USC was dubbed the No. 1 “Quarterback U” in an ESPN article published on Monday by sportswriter Brock Huard.
Sportswriters use the unofficial title to label a university for its propensity to develop high quality quarterbacks that find success in the National Football League.
ESPN placed USC at the top of the list for several reasons, including having the No. 2 media market in the country, an ideal climate to train year-round, an $85-million football facility, a staff well-versed in the NFL atmosphere and an offense that prominently features the quarterback position.
The article cited Heisman Trophy-winning quarterbacks Carson Palmer and Matt Leinart, along with Matt Cassel, Mark Sanchez and senior Matt Barkley, as examples of USC’s capacity to produce NFL-level quarterbacks in the last decade.
Palmer was drafted No. 1 overall in 2003, Leinart was drafted No. 10 overall in 2006 and Sanchez was drafted No. 5 overall in 2009.
Palmer, Cassel and Sanchez are currently the starting quarterbacks for their respective NFL teams, while Leinart saw brief starting stints in Arizona and Houston but has suffered three season-ending injuries in his career.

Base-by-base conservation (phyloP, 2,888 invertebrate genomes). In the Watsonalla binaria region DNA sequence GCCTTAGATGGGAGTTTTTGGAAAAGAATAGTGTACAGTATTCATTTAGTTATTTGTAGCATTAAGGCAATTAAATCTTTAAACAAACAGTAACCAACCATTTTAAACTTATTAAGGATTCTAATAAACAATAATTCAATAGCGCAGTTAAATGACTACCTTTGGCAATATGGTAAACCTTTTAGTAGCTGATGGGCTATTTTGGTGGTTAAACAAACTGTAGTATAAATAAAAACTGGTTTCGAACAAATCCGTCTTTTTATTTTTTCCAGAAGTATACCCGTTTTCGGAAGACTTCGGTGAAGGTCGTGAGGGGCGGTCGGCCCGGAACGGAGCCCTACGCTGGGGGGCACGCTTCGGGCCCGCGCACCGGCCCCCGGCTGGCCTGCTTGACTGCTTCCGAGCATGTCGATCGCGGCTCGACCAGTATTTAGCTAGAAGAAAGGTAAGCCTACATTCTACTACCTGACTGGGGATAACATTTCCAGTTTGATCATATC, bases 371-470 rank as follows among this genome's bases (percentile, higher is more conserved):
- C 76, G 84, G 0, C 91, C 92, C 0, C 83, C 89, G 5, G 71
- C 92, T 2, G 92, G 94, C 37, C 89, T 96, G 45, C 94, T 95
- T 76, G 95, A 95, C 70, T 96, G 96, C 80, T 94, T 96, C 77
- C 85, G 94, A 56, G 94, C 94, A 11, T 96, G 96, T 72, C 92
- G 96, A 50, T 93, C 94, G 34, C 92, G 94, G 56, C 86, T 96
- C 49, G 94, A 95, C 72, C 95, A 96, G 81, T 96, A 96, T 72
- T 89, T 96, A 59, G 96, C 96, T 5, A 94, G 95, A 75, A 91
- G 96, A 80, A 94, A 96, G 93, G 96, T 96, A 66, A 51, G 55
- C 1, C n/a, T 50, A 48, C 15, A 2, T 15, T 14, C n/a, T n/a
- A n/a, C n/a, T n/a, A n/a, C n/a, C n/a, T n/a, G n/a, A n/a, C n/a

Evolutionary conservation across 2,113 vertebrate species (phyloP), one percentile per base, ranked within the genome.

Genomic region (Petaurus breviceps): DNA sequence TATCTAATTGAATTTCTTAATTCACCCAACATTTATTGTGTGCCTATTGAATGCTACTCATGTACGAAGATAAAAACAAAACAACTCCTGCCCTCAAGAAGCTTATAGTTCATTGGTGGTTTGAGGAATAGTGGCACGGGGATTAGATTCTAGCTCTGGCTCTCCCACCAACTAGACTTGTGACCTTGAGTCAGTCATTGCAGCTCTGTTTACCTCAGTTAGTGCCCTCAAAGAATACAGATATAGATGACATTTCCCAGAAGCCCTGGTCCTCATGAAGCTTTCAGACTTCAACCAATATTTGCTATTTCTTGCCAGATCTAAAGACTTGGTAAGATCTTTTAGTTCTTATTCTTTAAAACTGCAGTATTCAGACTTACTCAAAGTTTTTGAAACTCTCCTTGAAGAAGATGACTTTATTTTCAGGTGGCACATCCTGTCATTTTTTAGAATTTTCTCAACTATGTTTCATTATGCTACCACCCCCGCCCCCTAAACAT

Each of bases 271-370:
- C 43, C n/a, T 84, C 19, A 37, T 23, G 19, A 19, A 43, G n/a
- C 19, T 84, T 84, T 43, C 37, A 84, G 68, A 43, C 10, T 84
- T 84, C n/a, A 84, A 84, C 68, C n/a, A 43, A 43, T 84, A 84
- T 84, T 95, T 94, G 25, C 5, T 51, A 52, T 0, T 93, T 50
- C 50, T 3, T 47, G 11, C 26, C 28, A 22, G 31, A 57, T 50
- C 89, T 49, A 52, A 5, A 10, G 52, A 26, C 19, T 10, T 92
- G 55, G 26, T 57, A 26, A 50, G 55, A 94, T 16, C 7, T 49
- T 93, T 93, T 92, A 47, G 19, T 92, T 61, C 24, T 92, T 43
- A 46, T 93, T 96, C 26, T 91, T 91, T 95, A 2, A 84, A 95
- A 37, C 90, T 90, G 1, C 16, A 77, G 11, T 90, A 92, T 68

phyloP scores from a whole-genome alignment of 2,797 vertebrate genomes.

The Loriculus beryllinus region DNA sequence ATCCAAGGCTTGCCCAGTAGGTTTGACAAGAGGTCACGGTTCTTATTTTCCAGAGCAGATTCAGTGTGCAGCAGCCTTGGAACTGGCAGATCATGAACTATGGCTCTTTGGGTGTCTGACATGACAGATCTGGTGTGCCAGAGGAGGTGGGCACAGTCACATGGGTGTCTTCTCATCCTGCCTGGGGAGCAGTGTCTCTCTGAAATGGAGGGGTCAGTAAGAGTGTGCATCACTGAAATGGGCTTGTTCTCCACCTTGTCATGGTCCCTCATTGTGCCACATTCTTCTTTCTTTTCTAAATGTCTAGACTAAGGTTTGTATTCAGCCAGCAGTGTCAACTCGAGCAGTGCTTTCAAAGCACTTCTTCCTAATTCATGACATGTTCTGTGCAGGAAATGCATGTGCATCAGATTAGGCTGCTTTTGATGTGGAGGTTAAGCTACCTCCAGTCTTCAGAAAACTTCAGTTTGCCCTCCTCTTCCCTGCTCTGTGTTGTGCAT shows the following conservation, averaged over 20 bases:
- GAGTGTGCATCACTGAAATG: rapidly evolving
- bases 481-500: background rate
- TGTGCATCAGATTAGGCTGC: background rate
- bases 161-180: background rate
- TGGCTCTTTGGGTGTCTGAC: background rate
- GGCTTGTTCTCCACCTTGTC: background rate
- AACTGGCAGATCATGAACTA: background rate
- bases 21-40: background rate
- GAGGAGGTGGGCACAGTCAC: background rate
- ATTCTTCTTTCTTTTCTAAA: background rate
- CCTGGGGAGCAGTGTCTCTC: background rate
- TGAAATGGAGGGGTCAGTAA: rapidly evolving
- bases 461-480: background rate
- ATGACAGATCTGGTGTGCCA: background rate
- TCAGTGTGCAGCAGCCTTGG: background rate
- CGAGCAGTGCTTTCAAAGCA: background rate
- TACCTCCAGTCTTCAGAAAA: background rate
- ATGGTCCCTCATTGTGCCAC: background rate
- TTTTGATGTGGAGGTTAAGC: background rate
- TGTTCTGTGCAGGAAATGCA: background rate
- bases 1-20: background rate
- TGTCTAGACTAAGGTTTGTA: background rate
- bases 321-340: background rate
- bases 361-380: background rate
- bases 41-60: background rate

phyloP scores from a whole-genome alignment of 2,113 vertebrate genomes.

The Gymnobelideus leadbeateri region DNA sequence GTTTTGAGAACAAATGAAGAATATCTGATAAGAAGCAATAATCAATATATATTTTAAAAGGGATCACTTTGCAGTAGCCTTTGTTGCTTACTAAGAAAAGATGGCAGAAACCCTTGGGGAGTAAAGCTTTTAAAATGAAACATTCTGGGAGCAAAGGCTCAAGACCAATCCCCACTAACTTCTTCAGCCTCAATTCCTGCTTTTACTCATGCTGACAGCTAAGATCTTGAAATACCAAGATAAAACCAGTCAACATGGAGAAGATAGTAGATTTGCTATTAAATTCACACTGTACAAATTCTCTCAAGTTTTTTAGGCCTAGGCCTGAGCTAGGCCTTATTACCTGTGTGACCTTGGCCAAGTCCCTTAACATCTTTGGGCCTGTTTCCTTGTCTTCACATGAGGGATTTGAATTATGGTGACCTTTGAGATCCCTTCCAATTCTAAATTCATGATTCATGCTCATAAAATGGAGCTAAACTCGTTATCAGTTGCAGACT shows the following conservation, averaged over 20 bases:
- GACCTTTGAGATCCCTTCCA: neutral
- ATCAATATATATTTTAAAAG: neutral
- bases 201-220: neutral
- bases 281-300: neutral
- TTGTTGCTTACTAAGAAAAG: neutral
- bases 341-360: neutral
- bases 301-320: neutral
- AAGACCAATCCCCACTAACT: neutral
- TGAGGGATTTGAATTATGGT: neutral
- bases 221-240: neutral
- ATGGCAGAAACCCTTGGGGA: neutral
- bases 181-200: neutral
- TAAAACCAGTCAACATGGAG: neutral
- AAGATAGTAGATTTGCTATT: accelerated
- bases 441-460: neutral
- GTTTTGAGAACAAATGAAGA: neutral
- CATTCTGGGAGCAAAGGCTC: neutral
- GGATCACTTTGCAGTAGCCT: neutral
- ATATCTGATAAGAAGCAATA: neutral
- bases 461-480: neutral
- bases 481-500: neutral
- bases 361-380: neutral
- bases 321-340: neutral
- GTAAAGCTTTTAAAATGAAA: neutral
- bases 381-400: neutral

Barkley is considered the favorite for the Heisman Trophy award next season and a frontrunner for the No. 1 overall pick in the 2013 NFL draft.
The article also called USC coach Lane Kiffin the John Calipari of college football, referring to the University of Kentucky basketball coach known for his ability to recruit young talent and prepare them for the professional level.
Behind USC, Huard ranks Alabama, Stanford, Missouri and Washington as four other teams worthy of the “Quarterback U” title.
The name “Quarterback U” deviates from USC’s original nickname, “Tailback U,” which emerged in the 1960s when USC produced Heisman Trophy-winning- tailbacks Mike Garrett and O.J. Simpson.
Tailbacks Charles White and Marcus Allen would follow as two more Heisman winners in 1979 and 1981, respectively.
Since then, USC has only produced one Heisman-winning running back in Reggie Bush, who voluntarily forfeited the award after an NCAA investigation ruled that he was ineligible to participate as a student-athlete at USC.